Glossary

Business Savings Account

Business savings accounts

If your business is in a position where you can afford to put away extra capital, opening a business savings account is a logical move. This way you’ll earn as much interest as possible on your spare funds and build a healthy cash reserve for future business needs.

There are various types of business savings accounts available in the UK, each with different benefits and drawbacks to weigh up. Below we explain how they work and what to consider when deciding where to deposit your savings.

What is a business savings account?

Like a personal savings account, a business savings account allows you to earn higher interest on the money you deposit than you would in a business current account. They make financial sense for any business that has spare money to save and wants to earn a competitive interest rate on top.

Whereas business current accounts are intended for everyday spending and earning, savings accounts are designed for future use – be it a couple of weeks or several years away. The more money you save and leave untouched over a longer period, the more interest you’ll earn.

Why use a business savings account over a personal savings account?

Money in business savings accounts is only used for business purposes. Maintaining this distinction between your personal and business savings can make money management easier in general, but it also has legal implications.

Putting business savings into your personal account effectively puts them under your name. But if your business is a limited company, it’s officially a separate entity and therefore must be kept separate from your personal savings for tax reasons.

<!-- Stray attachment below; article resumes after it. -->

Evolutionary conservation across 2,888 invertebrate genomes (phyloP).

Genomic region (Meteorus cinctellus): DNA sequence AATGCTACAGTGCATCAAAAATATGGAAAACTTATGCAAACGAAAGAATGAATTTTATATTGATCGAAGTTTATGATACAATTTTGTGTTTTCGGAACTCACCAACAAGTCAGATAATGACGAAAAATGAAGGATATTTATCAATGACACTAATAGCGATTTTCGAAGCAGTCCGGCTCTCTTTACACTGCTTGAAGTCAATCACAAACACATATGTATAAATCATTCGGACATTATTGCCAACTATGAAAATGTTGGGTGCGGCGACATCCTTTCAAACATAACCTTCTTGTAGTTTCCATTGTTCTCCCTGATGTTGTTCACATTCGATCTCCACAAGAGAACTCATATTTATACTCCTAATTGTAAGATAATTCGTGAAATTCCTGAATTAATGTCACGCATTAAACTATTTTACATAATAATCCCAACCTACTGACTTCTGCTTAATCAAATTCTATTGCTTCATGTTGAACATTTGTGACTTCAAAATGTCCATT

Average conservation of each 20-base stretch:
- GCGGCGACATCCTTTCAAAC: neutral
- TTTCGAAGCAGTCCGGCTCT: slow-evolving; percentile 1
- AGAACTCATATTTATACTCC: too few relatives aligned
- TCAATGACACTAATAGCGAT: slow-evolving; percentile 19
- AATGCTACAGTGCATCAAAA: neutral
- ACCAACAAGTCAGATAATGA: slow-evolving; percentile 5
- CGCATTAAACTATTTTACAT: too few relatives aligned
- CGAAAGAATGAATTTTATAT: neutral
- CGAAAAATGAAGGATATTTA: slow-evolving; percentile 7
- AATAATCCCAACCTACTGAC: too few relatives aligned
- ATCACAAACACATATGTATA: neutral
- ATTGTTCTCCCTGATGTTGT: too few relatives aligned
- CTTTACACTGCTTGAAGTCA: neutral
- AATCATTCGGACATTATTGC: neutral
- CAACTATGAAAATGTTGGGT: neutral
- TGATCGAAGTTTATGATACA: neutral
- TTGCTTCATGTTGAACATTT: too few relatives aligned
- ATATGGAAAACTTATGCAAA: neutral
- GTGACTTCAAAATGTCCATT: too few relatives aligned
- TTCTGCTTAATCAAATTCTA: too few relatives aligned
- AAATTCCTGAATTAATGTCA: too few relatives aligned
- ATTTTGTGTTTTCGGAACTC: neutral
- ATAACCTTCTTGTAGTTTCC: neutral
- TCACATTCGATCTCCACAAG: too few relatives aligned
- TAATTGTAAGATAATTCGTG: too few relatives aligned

There are exceptions to this rule. If you’re a sole trader, you can save business earnings in a personal account as you and your business are viewed as one. Still, opening a separate business savings account might make it easier to track and allocate business finances.

Business savings account benefits

The obvious perk is that business savings account rates are higher than those on business current accounts, which are usually zero or next to nothing. Building up your savings is a great way to make your long-term objectives feasible, such as:

  • Hiring game-changing talent
  • Improving your facilities or moving to a new premises
  • Investing in better equipment and technology
  • Developing and launching new product lines 

Having savings in the bank can also be reassuring if you experience major challenges that would otherwise hit your cash flow, like:

  • Late customer payments
  • Equipment breakdowns
  • Unexpected revenue dips due to a quiet trading period or increased competitor activity

Other business savings account benefits can be specific to the provider, like exceptionally high interest rates in your first year of having the account.

Types of business savings accounts in the UK

Business savings accounts can be broken down into three key categories, each with their own features, benefits and drawbacks to compare.

Fixed-term business savings accounts

Fixed-term business savings accounts pay one set interest rate for the duration of your agreed term. If you can lock in a good rate, which is usually doable with this type of account, you’re guaranteed to keep it until your term ends.

It’s worth checking the small print, however, as you may have to pay a withdrawal fee to take money out. You might need to give the provider notice before doing so too, so these accounts can be less suitable for emergency use.